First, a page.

WASHINGTON — President Donald Trump said his longtime friend and political advisor Roger Stone has a "very good chance of exoneration," hours after a federal judge on Thursday sentenced the self-proclaimed dirty trickster to more than three years in prison.
Trump made the remarks during a graduation ceremony for formerly incarcerated people in Las Vegas, where he also railed against enemies both new and old, including the Justice Department, former FBI Director James Comey, whom Trump fired in May 2017, and the foreperson of Stone's jury.
"What happened to Roger Stone is unbelievable," Trump said, and "it isn't fair."
Nonetheless, said Trump, "I'm not going to do anything in terms of the great powers bestowed upon a president of the United States. I want the process to play out. I think that's the best thing to do. Because I'd love to see Roger exonerated, and I'd love to see it happen because I personally think he was treated very unfairly."
Stone was convicted late last year of seven felonies, including obstruction of a congressional investigation, lying to Congress and witness tampering. He was sentenced to 40 months in prison on Thursday.
Over nearly 20 minutes of off-script remarks during the nonprofit Hope for Prisoners event, Trump insisted that Stone had played no official role in his 2016 presidential campaign. But Trump simultaneously argued that the jury foreperson's opinion of Trump had irreparably tainted Stone's guilty verdict.
"Now, you wouldn't know about a bad jury," Trump said sarcastically to the audience of former inmates. "Anybody here know about bad juries? These people know more about bad juries than everybody here, including the sheriff and the mayor and everybody.They know about bad juries."
Stone's lawyers requested a new trial before Thursday's sentencing, alleging in a motion that the political opinions of the jury foreperson amounted to bias against Stone.
The president also used the opportunity to complain about people who have not been prosecuted, but who he thinks should be, including Comey, former FBI Deputy Director Andrew McCabe and former FBI lawyer Lisa Page.
"They say [Stone] lied, but other people lied, too" Trump continued. "Just to mention, Comey lied, McCabe lied, Lisa Page lied. ... You don't know who these people are. But just trust me, they all lied."
At the sentencing hearing Thursday, Judge Amy Berman Jackson excoriated Stone for what she said were deliberate, pernicious crimes, and not the result of persecution, as both Trump and Stone have previously claimed.
"He was not prosecuted, as some have complained, for standing up for the president," Berman Jackson said from the bench. "He was prosecuted for covering up for the president."
Trump's response is the latest chapter in an escalating battle between the president and his Justice Department over who controls federal prosecutors, and whether Trump can intervene in cases involving his friends and associates.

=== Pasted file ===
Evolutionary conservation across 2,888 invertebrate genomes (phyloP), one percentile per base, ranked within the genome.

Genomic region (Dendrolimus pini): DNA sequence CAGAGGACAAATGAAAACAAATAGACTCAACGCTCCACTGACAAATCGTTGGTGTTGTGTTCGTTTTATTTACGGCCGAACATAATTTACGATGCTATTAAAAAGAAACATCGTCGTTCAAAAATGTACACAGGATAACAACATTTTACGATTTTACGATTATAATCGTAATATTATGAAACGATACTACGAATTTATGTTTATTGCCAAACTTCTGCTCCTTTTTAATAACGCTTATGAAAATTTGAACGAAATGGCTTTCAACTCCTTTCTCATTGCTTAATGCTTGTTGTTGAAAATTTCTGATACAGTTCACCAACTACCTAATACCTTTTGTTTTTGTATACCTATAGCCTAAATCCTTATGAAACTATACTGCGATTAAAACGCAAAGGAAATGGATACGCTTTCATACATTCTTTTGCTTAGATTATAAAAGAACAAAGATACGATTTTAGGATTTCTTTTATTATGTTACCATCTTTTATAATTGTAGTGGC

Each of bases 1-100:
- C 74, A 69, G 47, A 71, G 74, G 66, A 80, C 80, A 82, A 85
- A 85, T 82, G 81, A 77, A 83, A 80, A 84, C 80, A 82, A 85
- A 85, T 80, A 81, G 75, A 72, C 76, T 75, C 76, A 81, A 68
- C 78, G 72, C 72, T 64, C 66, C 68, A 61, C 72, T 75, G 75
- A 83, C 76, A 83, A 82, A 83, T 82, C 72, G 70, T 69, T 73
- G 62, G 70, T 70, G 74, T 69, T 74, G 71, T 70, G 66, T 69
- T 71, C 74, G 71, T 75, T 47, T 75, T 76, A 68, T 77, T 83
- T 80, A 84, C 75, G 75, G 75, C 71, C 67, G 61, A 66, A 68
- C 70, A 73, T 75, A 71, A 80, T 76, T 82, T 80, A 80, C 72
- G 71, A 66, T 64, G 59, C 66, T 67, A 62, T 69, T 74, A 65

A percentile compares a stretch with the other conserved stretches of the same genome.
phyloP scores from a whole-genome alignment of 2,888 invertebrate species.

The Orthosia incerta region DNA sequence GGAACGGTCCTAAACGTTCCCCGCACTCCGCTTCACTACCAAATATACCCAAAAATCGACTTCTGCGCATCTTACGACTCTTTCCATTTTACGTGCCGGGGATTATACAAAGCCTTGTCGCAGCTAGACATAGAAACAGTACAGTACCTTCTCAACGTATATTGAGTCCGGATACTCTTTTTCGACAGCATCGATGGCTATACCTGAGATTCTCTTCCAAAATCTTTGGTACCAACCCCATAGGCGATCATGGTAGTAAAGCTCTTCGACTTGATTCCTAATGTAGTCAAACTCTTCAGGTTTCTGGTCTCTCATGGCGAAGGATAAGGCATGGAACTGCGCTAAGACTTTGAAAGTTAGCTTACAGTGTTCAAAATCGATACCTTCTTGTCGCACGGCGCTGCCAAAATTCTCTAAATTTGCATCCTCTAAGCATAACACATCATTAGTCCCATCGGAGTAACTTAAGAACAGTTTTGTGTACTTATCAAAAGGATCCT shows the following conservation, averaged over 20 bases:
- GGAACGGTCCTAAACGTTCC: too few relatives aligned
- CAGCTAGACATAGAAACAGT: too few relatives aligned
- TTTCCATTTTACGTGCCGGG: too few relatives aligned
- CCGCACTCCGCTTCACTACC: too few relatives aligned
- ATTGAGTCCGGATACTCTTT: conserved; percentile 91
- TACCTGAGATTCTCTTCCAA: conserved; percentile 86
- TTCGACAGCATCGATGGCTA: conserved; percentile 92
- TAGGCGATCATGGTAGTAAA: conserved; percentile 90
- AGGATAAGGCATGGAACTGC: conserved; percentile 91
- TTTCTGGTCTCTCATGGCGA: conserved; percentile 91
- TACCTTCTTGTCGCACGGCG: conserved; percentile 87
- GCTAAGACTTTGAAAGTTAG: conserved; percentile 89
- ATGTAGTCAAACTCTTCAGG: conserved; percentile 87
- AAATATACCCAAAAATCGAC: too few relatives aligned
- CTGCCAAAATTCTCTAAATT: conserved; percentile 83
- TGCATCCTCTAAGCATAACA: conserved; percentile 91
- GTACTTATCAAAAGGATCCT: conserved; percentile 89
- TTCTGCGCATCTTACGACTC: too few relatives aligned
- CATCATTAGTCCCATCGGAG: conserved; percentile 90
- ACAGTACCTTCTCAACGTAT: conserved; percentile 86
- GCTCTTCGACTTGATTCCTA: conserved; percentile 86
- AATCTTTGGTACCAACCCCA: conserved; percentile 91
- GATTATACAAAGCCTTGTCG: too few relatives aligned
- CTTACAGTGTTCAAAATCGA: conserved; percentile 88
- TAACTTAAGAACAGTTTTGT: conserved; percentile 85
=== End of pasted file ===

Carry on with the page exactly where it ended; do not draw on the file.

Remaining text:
Trump first objected on Feb. 11 to the sentence that federal prosecutors had recommended for Stone, calling the seven to nine year recommended sentence "horrible and very unfair."
Attorney General William Barr subsequently moved to reduce the recommendation, a decision Barr later claimed he made before the president's tweet. Barr's intervention triggered all four prosecutors assigned to the case to withdraw, and one to resign from government.
Despite the ensuing controversy, Trump tweeted congratulations to Barr for "taking charge" of the Stone case.
On Feb. 13, Barr gave a startling interview to ABC News, in which he said Trump's tweets about Justice Department cases, personnel and federal judges were "a problem."
"To have public statements and tweets made about the department, about our people in the department, our men and women here, about cases pending in the department, and about judges before whom we have cases, make it impossible for me to do my job and to assure the courts and the prosecutors in the department that we're doing our work with integrity," Barr said in the interview.
Within hours of Barr's interview, Trump fired back, tweeting that he had a right to intervene in Justice Department cases, but also insisting that he had not done so in Stone's case.
Over the next week, Trump repeatedly demonstrated that he had no intention of staying silent, however. As recently as Thursday morning, Trump was still tweeting about the case after Stone's hearing had begun, and questioning the Justice Department's decision not to prosecute two former FBI officials.
Trump and Stone have been friends for more than 30 years. The relationship began when Trump's longtime lawyer in New York, the infamous late Roy Cohn, introduced Trump to Stone. At the time, Stone was an up-and-coming Republican political operative in Washington and a partner in a lobbying shop with Paul Manafort, the lobbyist who would later go on to briefly manage Trump's 2016 presidential campaign. Manafort is also currently behind bars for tax fraud.
In the years since Trump and Stone's first meeting, Stone has repeatedly acted as a de facto political advisor to Trump, who first flirted with the idea of running for president as far back as 1987.
The two men appreciate one another's no-holds-barred style of political brawling. Stone even worked as a lobbyist for Trump's casinos at one point in the late 1980s.
As Trump's presidential campaign began to take shape in 2015, however, the candidate split with Stone, who formally left the campaign team in August of that year.
Nonetheless, Stone continued to help Trump on the sidelines, acting as both a media surrogate and as an emissary for Trump with far-right groups and, allegedly, with people connected to Wikileaks.